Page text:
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Summary:

It might be too early to call it a turnaround, but looks like Transmeta’s decision to abandon the chip selling business in favor of licensing its technologies to all comers is finally paying off. Seven years into existence it realized, you really cannot compete with Chipzilla. […]

It might be too early to call it a turnaround, but looks like Transmeta’s decision to abandon the chip selling business in favor of licensing its technologies to all comers is finally paying off. Seven years into existence it realized, you really cannot compete with Chipzilla. The company today announced that it expects to report positive cash flow for the 2005 second quarter. Which essentially means that the company is not seeing dollars fly out of its pockets.

Still some bad news. Its auditors are saying so long and Nasdaq is warning about a de-listing. Its LongRun2 technology, however could become increasingly important as the world gets packed with miniaturized devices of all hues and forms. (Economics redefine Moore’s Law!)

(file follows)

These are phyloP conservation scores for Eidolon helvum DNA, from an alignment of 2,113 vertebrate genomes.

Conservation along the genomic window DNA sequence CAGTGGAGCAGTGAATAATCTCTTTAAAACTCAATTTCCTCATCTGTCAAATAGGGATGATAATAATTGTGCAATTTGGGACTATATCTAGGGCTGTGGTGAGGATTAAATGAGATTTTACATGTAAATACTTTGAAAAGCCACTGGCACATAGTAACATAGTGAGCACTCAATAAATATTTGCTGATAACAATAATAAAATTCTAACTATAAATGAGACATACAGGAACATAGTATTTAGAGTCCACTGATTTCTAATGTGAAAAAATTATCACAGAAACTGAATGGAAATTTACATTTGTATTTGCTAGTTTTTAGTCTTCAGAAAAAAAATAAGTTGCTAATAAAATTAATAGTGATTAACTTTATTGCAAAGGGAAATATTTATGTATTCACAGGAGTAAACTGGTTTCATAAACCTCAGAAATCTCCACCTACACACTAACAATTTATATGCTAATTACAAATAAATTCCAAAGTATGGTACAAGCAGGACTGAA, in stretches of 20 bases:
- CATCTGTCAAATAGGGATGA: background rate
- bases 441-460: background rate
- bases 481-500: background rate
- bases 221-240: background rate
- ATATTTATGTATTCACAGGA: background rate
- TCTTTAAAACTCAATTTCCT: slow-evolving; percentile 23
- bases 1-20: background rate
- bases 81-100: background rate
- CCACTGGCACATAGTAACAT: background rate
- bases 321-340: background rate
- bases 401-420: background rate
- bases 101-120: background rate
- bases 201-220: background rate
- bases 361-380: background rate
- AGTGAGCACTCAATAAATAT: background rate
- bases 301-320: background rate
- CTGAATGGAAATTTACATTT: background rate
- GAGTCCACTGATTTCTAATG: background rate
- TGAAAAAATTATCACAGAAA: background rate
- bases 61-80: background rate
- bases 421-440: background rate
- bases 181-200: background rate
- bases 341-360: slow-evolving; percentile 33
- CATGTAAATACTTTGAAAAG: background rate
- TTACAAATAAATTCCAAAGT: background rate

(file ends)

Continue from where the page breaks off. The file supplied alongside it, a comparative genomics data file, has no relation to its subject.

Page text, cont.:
> Transmeta’s LongRun2 technologies are a practical solution to the rapidly escalating industry-wide problem of transistor leakage that is challenging the semiconductor industry as process geometries continue to scale to smaller dimensions. To date, Transmeta has signed three licensing agreements for its proprietary LongRun2 power management technologies – with NEC Electronics, Fujitsu Limited and Sony Corporation.

  1. Thomas Hirsch Friday, July 8, 2005

    Om — Thanks for the coverage of Transmeta. For those who have followed the company for years on its downward spiral, there finally seems to be real light at the end of the tunnel — hopefully not the Intel Paranoia Express bearing down on TMTA — again !~

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